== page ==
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The Romance Of An Ugly Policeman
by [?]

Crossing the Thames by Chelsea Bridge, the wanderer through London finds himself in pleasant Battersea. Rounding the Park, where the female of the species wanders with its young by the ornamental water where the wild-fowl are, he comes upon a vast road. One side of this is given up to Nature, the other to Intellect. On the right, green trees stretch into the middle distance; on the left, endless blocks of residential flats. It is Battersea Park Road, the home of the cliff-dwellers.

Police-constable Plimmer’s beat embraced the first quarter of a mile of the cliffs. It was his duty to pace in the measured fashion of the London policeman along the front of them, turn to the right, turn to the left, and come back along the road which ran behind them. In this way he was enabled to keep the king’s peace over no fewer than four blocks of mansions.

It did not require a deal of keeping. Battersea may have its tough citizens, but they do not live in Battersea Park Road. Battersea Park Road’s speciality is Brain, not Crime. Authors, musicians, newspaper men, actors, and artists are the inhabitants of these mansions. A child could control them. They assault and batter nothing but pianos; they steal nothing but ideas; they murder nobody except Chopin and Beethoven. Not through these shall an ambitious young constable achieve promotion.

At this conclusion Edward Plimmer arrived within forty-eight hours of his installation. He recognized the flats for what they were–just so many layers of big-brained blamelessness. And there was not even the chance of a burglary. No burglar wastes his time burgling authors. Constable Plimmer reconciled his mind to the fact that his term in Battersea must be looked on as something in the nature of a vacation.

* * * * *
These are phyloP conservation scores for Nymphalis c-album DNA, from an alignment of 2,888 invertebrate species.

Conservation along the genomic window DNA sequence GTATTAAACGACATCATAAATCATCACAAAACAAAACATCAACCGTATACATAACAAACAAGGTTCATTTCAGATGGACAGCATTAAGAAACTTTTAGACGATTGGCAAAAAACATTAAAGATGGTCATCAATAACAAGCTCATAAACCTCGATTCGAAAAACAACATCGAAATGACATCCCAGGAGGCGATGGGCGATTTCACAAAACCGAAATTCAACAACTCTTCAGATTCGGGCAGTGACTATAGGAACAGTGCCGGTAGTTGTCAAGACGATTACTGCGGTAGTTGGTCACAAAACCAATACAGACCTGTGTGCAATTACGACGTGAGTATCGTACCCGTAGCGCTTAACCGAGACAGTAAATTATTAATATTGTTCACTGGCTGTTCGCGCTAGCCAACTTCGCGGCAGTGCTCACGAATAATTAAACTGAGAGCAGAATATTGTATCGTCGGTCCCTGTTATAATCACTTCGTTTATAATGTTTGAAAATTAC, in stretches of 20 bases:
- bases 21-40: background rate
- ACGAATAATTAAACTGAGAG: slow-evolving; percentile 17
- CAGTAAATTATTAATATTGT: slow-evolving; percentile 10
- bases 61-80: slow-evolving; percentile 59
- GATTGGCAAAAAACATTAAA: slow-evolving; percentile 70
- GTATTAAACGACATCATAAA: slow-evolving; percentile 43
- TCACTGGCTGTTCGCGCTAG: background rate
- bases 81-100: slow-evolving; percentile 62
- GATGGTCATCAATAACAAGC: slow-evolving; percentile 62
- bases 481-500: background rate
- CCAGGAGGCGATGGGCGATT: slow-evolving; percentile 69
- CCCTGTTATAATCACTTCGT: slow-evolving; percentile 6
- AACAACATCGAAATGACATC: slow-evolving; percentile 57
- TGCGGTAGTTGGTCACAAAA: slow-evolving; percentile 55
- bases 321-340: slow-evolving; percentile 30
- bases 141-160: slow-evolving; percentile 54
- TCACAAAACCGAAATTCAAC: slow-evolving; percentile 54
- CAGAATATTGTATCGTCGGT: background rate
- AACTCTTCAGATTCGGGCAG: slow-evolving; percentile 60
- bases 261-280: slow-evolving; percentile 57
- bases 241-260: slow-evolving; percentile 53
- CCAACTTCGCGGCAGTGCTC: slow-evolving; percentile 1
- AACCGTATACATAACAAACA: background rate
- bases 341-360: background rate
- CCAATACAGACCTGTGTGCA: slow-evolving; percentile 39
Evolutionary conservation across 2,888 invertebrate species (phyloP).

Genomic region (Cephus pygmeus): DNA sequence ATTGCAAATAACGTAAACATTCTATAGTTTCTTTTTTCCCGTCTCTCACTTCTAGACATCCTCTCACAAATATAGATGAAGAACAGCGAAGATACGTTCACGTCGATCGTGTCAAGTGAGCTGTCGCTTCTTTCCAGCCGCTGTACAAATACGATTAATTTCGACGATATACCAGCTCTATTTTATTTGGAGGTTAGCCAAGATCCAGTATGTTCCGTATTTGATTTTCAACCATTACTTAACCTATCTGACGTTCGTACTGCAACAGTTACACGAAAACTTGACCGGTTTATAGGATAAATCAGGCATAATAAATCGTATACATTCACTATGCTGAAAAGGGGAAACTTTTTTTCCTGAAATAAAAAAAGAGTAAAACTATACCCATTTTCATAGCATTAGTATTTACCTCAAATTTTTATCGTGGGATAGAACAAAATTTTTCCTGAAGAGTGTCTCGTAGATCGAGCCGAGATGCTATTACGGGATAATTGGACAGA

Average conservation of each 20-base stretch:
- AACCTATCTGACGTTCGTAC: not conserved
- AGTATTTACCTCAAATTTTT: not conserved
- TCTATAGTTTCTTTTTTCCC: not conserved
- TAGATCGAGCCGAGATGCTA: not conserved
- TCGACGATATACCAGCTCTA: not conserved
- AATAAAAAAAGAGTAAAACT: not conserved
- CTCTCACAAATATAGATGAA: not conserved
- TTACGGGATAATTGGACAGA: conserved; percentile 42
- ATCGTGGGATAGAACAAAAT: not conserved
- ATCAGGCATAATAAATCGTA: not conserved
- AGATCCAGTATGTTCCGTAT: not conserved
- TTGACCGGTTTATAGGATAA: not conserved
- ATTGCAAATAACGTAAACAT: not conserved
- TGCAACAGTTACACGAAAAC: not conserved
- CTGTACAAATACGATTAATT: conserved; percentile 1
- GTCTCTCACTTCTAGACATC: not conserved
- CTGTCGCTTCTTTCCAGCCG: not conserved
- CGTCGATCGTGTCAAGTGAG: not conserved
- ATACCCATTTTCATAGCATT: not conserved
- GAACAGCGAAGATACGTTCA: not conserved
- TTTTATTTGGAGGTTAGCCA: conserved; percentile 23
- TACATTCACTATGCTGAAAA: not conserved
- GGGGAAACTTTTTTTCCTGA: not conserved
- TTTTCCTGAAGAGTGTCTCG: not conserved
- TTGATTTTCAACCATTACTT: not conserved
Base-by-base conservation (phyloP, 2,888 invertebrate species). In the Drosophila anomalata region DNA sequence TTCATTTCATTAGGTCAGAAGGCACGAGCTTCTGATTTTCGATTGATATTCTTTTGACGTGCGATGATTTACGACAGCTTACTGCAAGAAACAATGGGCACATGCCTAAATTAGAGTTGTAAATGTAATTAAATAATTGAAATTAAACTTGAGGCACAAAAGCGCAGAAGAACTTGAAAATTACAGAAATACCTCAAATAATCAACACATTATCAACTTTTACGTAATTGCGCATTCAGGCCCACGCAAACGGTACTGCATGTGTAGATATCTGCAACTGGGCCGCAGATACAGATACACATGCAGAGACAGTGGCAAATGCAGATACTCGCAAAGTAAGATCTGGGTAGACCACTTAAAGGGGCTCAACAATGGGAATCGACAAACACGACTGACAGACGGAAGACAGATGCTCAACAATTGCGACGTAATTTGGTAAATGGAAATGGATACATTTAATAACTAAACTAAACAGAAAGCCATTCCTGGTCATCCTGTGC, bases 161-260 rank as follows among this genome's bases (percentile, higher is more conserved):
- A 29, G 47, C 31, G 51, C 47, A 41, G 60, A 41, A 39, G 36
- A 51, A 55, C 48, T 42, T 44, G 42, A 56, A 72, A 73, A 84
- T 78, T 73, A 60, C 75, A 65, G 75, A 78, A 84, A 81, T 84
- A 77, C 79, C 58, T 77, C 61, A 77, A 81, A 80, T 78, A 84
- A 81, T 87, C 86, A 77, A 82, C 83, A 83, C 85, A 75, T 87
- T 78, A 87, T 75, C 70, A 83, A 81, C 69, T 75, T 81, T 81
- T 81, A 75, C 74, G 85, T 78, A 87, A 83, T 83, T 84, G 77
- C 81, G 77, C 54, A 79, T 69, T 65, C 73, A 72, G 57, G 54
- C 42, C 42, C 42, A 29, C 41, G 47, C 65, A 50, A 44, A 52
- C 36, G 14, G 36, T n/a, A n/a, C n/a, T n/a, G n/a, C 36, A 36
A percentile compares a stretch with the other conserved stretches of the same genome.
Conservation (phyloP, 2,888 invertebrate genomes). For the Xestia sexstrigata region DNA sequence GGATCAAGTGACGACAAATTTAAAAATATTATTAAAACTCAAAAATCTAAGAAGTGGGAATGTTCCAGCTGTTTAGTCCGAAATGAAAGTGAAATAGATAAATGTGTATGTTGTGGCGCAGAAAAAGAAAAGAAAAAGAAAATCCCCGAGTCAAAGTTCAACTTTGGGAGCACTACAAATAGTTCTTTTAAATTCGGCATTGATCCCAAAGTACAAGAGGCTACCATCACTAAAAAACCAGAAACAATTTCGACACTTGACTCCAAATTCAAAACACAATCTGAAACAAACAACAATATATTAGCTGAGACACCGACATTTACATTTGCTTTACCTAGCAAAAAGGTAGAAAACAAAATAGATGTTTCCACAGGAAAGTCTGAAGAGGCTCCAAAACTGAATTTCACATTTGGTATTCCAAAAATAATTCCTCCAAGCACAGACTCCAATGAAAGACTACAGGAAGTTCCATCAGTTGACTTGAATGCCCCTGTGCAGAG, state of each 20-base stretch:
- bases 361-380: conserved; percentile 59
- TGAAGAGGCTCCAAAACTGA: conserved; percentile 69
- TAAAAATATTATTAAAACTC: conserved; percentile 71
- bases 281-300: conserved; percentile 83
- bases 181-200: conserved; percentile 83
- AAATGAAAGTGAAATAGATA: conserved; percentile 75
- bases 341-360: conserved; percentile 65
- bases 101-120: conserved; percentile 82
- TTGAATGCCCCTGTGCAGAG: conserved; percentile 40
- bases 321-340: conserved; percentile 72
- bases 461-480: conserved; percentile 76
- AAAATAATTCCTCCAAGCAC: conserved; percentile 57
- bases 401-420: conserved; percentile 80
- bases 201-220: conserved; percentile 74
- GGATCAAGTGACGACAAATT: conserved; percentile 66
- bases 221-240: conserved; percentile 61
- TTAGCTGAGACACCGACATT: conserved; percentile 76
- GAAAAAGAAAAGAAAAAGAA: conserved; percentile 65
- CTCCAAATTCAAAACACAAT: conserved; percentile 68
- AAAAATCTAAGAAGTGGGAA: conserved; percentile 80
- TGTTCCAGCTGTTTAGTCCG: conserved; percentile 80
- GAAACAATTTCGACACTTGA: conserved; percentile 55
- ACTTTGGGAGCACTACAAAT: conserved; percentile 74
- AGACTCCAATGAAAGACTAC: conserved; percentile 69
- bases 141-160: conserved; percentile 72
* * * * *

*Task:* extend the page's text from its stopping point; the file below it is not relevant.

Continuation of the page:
He was not altogether sorry. At first, indeed, he found the new atmosphere soothing. His last beat had been in the heart of tempestuous Whitechapel, where his arms had ached from the incessant hauling of wiry inebriates to the station, and his shins had revolted at the kicks showered upon them by haughty spirits impatient of restraint. Also, one Saturday night, three friends of a gentleman whom he was trying to induce not to murder his wife had so wrought upon him that, when he came out of hospital, his already homely appearance was further marred by a nose which resembled the gnarled root of a tree. All these things had taken from the charm of Whitechapel, and the cloistral peace of Battersea Park Road was grateful and comforting.

And just when the unbroken calm had begun to lose its attraction and dreams of action were once more troubling him, a new interest entered his life; and with its coming he ceased to wish to be removed from Battersea. He fell in love.

It happened at the back of York Mansions. Anything that ever happened, happened there; for it is at the back of these blocks of flats that the real life is. At the front you never see anything, except an occasional tousle-headed young man smoking a pipe; but at the back, where the cooks come out to parley with the tradesmen, there is at certain hours of the day quite a respectable activity. Pointed dialogues about yesterday’s eggs and the toughness of Saturday’s meat are conducted fortissimo between cheerful youths in the road and satirical young women in print dresses, who come out of their kitchen doors on to little balconies. The whole thing has a pleasing Romeo and Juliet touch. Romeo rattles up in his cart. ‘Sixty-four!’ he cries. ‘Sixty-fower, sixty-fower, sixty-fow–‘ The kitchen door opens, and Juliet emerges. She eyes Romeo without any great show of affection. ‘Are you Perkins and Blissett?’ she inquires coldly. Romeo admits it. ‘Two of them yesterday’s eggs was bad.’ Romeo protests. He defends his eggs. They were fresh from the hen; he stood over her while she laid them. Juliet listens frigidly. ‘I don’t think,’ she says. ‘Well, half of sugar, one marmalade, and two of breakfast bacon,’ she adds, and ends the argument. There is a rattling as of a steamer weighing anchor; the goods go up in the tradesman’s lift; Juliet collects them, and exits, banging the door. The little drama is over.